ART- 724 -Taste disturbances

ART- 724 -Taste disturbances

Taste is a sense that enables humans to chemically analyze substances that enter our mouths.

Over the millennia, taste helped human bodies avoid foods that were toxic or deadly, thus affecting their survival. Moreover, for humans, tasting allows us to personalize our culinary preferences. Thanks to it, we can recognize stale or spoiled food products, which protects us against dangerous food poisoning.
The sense of taste is one of the five senses in humans (along with sight, hearing, smell and feeling/touch). Taste sensations are a combination of five basic tastes:
umami – the taste of glutamic acid.

Taste sensations are not related to only one sense – the sense of taste. The sense of smell and hearing are also responsible for the perception of taste. It often happens that we forget how closely these two senses are interconnected and how important it is to consider the proper functioning of the sense of smell in the event of taste disorders. It is estimated that the smell is responsible for about 80-90% of the taste. Anosmia is a medical term that describes the inability to sense odors. Anosmia is caused by damage to olfactory cells that are unable to fulfill their function due to trauma or infection.

Taste disturbances are not an uncommon phenomenon. According to statistics, as many as 15% of adults may experience problems with the sense of taste. The following taste disorders are distinguished:

ageusia – complete loss of taste
hypogeusia – impaired (reduced) sense of taste – one or more
hypergeusia – increased sense of taste
dysgeusia – impaired taste perception (sweet, sour, salty, bitter or metallic) in response to a taste stimulus
cacogeusia – experiencing pleasant flavors as unpleasant (e.g. metallic or burnt)
antogeusia / phantoheusia – feeling an unpleasant taste caused by gustatory hallucinations in the absence of any stimulus (so-called gustatory hallucinations)
parageusia – incorrect perception of taste stimuli
aliageusia – feeling unpleasant sensations when receiving taste stimuli.

The causes of taste disorders can be divided into direct and indirect.
In the case of loss of taste or reduced taste sensation, factors influencing the structure of taste structures and their proper functioning are important. Some causes of dysgeusia lead to temporary symptoms, while others may lead to permanent loss of the sense of taste.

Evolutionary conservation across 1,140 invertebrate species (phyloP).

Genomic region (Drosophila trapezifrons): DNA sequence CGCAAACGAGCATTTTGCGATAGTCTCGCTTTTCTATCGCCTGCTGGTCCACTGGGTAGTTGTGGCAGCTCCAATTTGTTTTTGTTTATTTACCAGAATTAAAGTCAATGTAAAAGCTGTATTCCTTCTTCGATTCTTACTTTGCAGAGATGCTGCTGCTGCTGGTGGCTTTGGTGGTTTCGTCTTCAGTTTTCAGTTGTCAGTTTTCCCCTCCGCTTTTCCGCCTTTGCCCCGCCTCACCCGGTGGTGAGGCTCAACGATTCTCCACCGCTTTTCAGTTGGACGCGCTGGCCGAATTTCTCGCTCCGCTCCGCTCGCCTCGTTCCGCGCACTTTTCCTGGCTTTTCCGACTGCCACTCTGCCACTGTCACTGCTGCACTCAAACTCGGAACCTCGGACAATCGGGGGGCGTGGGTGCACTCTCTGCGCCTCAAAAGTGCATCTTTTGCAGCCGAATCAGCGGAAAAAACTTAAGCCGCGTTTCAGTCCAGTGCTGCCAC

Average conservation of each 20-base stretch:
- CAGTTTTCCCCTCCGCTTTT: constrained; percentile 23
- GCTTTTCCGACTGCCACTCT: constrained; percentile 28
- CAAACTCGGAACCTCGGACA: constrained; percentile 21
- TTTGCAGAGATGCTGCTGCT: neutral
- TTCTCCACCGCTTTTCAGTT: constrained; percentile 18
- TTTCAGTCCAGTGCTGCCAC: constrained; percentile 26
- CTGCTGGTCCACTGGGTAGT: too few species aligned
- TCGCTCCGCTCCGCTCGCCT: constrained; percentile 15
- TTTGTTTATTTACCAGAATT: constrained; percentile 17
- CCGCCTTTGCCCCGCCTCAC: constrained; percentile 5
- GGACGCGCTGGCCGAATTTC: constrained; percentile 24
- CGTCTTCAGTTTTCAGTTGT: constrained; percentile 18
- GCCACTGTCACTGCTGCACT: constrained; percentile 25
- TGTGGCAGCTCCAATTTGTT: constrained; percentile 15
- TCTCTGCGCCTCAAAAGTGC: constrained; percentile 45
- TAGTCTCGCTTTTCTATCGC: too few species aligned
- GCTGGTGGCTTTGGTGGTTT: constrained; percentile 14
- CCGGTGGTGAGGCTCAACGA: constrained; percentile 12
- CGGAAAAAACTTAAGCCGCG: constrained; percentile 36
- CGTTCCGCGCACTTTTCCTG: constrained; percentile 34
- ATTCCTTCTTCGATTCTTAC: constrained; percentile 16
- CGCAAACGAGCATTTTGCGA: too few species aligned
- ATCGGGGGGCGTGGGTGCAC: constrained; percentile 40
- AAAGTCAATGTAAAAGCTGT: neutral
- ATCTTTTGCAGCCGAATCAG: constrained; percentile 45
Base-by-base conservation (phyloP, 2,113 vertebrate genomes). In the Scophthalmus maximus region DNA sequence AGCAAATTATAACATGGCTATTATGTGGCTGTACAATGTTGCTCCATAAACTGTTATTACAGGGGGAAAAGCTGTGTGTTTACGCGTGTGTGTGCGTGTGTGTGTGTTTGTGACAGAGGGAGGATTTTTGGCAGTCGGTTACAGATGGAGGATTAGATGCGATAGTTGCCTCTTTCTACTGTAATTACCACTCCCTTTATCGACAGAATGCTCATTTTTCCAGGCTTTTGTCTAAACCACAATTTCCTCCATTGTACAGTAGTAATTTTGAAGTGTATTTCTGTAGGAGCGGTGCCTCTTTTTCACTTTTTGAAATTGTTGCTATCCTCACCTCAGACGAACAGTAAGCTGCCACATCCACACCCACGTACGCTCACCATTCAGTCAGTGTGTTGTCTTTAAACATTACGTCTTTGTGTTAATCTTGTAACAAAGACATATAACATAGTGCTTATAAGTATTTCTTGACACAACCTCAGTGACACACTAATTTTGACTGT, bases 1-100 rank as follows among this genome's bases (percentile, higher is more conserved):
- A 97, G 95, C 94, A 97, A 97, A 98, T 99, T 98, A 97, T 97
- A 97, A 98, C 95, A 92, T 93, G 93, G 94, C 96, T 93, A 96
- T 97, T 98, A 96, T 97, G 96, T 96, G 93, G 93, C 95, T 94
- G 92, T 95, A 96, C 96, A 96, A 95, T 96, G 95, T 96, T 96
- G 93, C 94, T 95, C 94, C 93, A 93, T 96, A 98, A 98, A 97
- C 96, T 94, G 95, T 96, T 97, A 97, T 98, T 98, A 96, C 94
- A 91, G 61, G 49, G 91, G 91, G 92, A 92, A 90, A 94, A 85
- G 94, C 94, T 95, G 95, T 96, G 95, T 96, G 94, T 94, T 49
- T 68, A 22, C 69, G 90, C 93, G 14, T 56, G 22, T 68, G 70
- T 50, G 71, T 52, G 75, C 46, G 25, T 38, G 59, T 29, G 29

Direct causes that impair the sense of taste include smoking and some toxins, including ethyl alcohol. These substances impair the sense of taste by blocking taste receptors.
Taste impairment may also accompany upper respiratory tract infections.
Local inflammations of the oral mucosa and tongue affect the perception of taste buds, while diseases of the salivary glands reduce the amount of saliva secreted, which is needed to break down food into individual chemical substances. Insufficient hydration of taste receptors impairs their function and, consequently, disturbs taste perception.
Dental problems, the use of dentures and insufficient oral hygiene also affect the proper functioning of the sense of taste.
Taste distortion may also be associated with gastroesophageal reflux disease, where stomach contents flow back into the esophagus. This disease is not only associated with swallowing disorders or pain when swallowing. After some time, the accompanying hyperacidity and acidic stomach contents reflected into the esophagus take away the joy of feeling flavors and their correct perception. A similar mechanism occurs in the course of inflammation of the stomach and intestines.
Many drugs affect taste disorders – including diuretics, hormones, angiotensin-converting enzyme inhibitors, and some antibiotics. The principle of the adverse effect of these drugs is to reduce the concentration of zinc in the serum, on which the correct perception of taste depends. If too little zinc in the blood serum is caused by a low supply of this compound in food, a disturbance in the taste of the food consumed may also be observed.
ENT diseases (inflammatory changes in the middle ear and surgery on the middle ear) may cause damage to the tympanic cord. This, in turn, is associated with damage to a branch of the facial nerve, leading to impaired signal transmission to the brain carrying information about taste perception. Any damage to the nerves responsible for transmitting taste impulses to the brain is associated with an impairment of the sense of taste. When the facial nerve is damaged, leading to weakening of the facial muscles, there is often a loss of taste sensation on the tongue on the side where the damage occurred. Typically, dysgeusia following trauma is rare and is often accompanied by impaired smell. It is worth noting that a return to a normal sense of taste is more likely than a return to a normal sense of smell.
During viral diseases affecting the upper respiratory tract, smell and taste disturbances are possible.

The most common conditions leading to taste disturbance include:

undergoing radiotherapy to the head or neck,
head injuries,
smell disorders,
age-related loss of cells that receive taste stimuli,
hormonal disorders (e.g. diabetes, hypothyroidism, Cushing’s syndrome or hypogonadism),
hormonal changes related to pregnancy,
zinc, vitamin A, B2 deficiencies,
bacterial and viral infections and throat and mouth cancers,
neurological disorders (stroke, Parkinson’s disease, multiple sclerosis),
salivary gland diseases and salivary secretion disorders (e.g. Sjögren’s syndrome),
inflammation and nerve paralysis (Bell’s palsy, Ramsay-Hunt syndrome, Guillain-Barré disease, Lyme disease).

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